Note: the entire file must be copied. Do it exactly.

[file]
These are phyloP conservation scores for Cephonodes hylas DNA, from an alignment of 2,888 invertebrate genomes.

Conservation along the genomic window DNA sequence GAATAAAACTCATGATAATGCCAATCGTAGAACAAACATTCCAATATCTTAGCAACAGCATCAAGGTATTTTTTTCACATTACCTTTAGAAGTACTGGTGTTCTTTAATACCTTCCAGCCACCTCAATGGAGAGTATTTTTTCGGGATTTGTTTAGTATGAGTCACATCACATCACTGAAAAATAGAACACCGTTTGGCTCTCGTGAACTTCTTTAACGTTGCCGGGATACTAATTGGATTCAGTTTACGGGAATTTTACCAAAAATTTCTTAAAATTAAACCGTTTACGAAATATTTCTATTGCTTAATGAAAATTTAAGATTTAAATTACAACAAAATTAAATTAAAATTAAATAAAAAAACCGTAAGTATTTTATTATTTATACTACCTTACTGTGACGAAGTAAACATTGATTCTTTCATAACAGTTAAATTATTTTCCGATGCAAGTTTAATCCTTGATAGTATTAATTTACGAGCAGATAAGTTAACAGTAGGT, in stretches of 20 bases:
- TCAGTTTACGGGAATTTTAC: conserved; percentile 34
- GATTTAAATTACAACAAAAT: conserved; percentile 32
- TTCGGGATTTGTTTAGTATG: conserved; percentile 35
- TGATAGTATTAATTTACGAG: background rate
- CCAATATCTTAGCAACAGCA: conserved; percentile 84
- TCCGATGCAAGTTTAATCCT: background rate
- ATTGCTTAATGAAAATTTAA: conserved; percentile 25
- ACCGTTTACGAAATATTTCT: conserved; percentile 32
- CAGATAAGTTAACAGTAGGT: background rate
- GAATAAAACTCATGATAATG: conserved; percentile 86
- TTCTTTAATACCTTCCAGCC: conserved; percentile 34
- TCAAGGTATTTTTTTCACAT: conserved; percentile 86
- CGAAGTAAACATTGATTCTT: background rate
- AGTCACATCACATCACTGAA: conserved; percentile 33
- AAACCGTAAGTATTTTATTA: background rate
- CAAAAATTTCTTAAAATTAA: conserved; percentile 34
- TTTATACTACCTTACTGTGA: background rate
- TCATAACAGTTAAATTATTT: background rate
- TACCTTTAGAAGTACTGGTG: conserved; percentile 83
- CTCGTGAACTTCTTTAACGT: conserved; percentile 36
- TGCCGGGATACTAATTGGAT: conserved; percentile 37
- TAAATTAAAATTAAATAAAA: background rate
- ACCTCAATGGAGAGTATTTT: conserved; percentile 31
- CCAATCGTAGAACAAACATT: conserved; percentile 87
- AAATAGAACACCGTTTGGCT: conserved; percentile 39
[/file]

These are phyloP conservation scores for Cephonodes hylas DNA, from an alignment of 2,888 invertebrate genomes.

Conservation along the genomic window DNA sequence GAATAAAACTCATGATAATGCCAATCGTAGAACAAACATTCCAATATCTTAGCAACAGCATCAAGGTATTTTTTTCACATTACCTTTAGAAGTACTGGTGTTCTTTAATACCTTCCAGCCACCTCAATGGAGAGTATTTTTTCGGGATTTGTTTAGTATGAGTCACATCACATCACTGAAAAATAGAACACCGTTTGGCTCTCGTGAACTTCTTTAACGTTGCCGGGATACTAATTGGATTCAGTTTACGGGAATTTTACCAAAAATTTCTTAAAATTAAACCGTTTACGAAATATTTCTATTGCTTAATGAAAATTTAAGATTTAAATTACAACAAAATTAAATTAAAATTAAATAAAAAAACCGTAAGTATTTTATTATTTATACTACCTTACTGTGACGAAGTAAACATTGATTCTTTCATAACAGTTAAATTATTTTCCGATGCAAGTTTAATCCTTGATAGTATTAATTTACGAGCAGATAAGTTAACAGTAGGT, in stretches of 20 bases:
- TCAGTTTACGGGAATTTTAC: conserved; percentile 34
- GATTTAAATTACAACAAAAT: conserved; percentile 32
- TTCGGGATTTGTTTAGTATG: conserved; percentile 35
- TGATAGTATTAATTTACGAG: background rate
- CCAATATCTTAGCAACAGCA: conserved; percentile 84
- TCCGATGCAAGTTTAATCCT: background rate
- ATTGCTTAATGAAAATTTAA: conserved; percentile 25
- ACCGTTTACGAAATATTTCT: conserved; percentile 32
- CAGATAAGTTAACAGTAGGT: background rate
- GAATAAAACTCATGATAATG: conserved; percentile 86
- TTCTTTAATACCTTCCAGCC: conserved; percentile 34
- TCAAGGTATTTTTTTCACAT: conserved; percentile 86
- CGAAGTAAACATTGATTCTT: background rate
- AGTCACATCACATCACTGAA: conserved; percentile 33
- AAACCGTAAGTATTTTATTA: background rate
- CAAAAATTTCTTAAAATTAA: conserved; percentile 34
- TTTATACTACCTTACTGTGA: background rate
- TCATAACAGTTAAATTATTT: background rate
- TACCTTTAGAAGTACTGGTG: conserved; percentile 83
- CTCGTGAACTTCTTTAACGT: conserved; percentile 36
- TGCCGGGATACTAATTGGAT: conserved; percentile 37
- TAAATTAAAATTAAATAAAA: background rate
- ACCTCAATGGAGAGTATTTT: conserved; percentile 31
- CCAATCGTAGAACAAACATT: conserved; percentile 87
- AAATAGAACACCGTTTGGCT: conserved; percentile 39